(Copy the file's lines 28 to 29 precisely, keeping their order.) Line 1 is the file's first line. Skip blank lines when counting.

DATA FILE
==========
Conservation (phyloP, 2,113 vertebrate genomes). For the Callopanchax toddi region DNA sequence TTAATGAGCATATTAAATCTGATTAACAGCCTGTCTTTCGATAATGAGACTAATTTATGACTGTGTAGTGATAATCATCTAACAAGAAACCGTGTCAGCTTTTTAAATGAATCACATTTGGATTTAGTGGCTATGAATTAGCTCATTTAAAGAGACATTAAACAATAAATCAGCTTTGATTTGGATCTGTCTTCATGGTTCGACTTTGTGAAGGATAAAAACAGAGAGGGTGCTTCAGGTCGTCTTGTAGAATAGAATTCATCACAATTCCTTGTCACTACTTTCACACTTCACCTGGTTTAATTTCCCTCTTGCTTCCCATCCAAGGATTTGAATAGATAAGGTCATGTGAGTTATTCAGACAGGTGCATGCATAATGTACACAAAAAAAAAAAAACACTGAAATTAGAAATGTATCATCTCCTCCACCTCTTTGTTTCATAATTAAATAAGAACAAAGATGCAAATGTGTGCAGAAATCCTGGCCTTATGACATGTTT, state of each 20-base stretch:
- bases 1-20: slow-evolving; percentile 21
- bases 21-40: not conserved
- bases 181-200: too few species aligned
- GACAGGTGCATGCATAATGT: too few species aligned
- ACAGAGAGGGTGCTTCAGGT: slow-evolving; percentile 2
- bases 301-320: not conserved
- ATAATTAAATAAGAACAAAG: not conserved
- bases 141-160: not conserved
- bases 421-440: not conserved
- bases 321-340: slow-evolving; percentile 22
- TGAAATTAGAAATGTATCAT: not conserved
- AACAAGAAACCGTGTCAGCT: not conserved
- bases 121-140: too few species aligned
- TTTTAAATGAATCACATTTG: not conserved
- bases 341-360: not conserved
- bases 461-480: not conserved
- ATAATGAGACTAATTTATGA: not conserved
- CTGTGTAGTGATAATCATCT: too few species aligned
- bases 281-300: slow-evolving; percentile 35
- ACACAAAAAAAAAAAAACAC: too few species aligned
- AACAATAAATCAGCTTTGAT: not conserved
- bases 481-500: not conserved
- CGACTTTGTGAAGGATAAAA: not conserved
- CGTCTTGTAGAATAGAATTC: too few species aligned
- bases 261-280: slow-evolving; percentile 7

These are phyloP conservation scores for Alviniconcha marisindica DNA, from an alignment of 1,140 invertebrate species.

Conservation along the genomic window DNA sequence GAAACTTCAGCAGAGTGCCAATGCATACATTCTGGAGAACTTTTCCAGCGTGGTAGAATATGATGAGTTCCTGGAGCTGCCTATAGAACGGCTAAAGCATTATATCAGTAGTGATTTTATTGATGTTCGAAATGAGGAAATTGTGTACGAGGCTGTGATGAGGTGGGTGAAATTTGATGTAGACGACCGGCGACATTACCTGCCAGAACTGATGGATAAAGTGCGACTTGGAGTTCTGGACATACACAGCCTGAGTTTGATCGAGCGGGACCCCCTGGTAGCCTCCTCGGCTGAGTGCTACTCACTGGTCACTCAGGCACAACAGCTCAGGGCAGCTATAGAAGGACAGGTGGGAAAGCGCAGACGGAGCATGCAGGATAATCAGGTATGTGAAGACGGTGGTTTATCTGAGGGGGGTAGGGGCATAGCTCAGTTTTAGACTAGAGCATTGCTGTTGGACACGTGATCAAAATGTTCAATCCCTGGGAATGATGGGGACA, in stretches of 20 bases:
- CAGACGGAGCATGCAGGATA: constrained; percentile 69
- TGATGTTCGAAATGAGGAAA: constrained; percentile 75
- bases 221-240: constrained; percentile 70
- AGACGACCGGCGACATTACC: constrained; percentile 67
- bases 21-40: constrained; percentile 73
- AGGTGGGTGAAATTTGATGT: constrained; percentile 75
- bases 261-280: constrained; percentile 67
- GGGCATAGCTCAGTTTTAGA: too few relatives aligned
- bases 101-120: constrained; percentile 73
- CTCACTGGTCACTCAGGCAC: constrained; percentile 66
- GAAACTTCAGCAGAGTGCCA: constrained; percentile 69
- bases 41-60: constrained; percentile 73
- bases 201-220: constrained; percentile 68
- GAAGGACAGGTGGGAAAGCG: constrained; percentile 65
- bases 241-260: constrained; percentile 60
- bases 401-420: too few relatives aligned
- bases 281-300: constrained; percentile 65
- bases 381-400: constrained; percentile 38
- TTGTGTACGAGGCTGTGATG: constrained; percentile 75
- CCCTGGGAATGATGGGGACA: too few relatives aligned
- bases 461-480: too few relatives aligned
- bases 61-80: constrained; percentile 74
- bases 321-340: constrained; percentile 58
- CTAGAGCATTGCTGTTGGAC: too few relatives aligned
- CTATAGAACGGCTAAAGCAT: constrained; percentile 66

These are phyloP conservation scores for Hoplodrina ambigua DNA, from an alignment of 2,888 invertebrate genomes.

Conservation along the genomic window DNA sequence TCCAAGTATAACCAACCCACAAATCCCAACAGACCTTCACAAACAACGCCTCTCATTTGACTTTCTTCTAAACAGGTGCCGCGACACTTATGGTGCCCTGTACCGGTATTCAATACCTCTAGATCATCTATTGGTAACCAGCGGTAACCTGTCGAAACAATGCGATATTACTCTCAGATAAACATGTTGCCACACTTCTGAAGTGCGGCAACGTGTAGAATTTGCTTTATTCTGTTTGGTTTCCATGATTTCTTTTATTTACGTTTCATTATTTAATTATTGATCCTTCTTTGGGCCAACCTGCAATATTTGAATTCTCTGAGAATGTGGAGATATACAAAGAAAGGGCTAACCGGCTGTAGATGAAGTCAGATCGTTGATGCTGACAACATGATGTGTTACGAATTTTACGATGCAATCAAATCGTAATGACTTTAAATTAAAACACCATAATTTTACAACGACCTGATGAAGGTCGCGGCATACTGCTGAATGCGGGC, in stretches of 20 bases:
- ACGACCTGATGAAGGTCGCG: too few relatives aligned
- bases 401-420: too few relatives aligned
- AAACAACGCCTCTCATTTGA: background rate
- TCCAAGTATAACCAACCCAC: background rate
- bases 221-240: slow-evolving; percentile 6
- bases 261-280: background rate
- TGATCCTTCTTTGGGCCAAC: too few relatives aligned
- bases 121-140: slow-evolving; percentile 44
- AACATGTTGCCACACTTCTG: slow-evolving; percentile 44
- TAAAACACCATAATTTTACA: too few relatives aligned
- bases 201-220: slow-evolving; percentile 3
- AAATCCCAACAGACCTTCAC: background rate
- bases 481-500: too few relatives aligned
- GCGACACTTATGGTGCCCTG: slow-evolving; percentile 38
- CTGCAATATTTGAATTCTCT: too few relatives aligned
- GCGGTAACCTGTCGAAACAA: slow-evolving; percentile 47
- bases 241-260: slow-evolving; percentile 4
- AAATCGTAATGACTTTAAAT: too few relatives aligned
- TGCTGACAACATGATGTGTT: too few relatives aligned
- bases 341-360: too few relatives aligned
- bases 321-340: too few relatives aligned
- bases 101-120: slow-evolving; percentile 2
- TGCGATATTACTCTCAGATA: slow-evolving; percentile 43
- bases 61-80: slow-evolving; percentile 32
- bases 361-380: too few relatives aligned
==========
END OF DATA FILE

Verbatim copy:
Conservation along the genomic window DNA sequence GAAACTTCAGCAGAGTGCCAATGCATACATTCTGGAGAACTTTTCCAGCGTGGTAGAATATGATGAGTTCCTGGAGCTGCCTATAGAACGGCTAAAGCATTATATCAGTAGTGATTTTATTGATGTTCGAAATGAGGAAATTGTGTACGAGGCTGTGATGAGGTGGGTGAAATTTGATGTAGACGACCGGCGACATTACCTGCCAGAACTGATGGATAAAGTGCGACTTGGAGTTCTGGACATACACAGCCTGAGTTTGATCGAGCGGGACCCCCTGGTAGCCTCCTCGGCTGAGTGCTACTCACTGGTCACTCAGGCACAACAGCTCAGGGCAGCTATAGAAGGACAGGTGGGAAAGCGCAGACGGAGCATGCAGGATAATCAGGTATGTGAAGACGGTGGTTTATCTGAGGGGGGTAGGGGCATAGCTCAGTTTTAGACTAGAGCATTGCTGTTGGACACGTGATCAAAATGTTCAATCCCTGGGAATGATGGGGACA, in stretches of 20 bases:
- CAGACGGAGCATGCAGGATA: constrained; percentile 69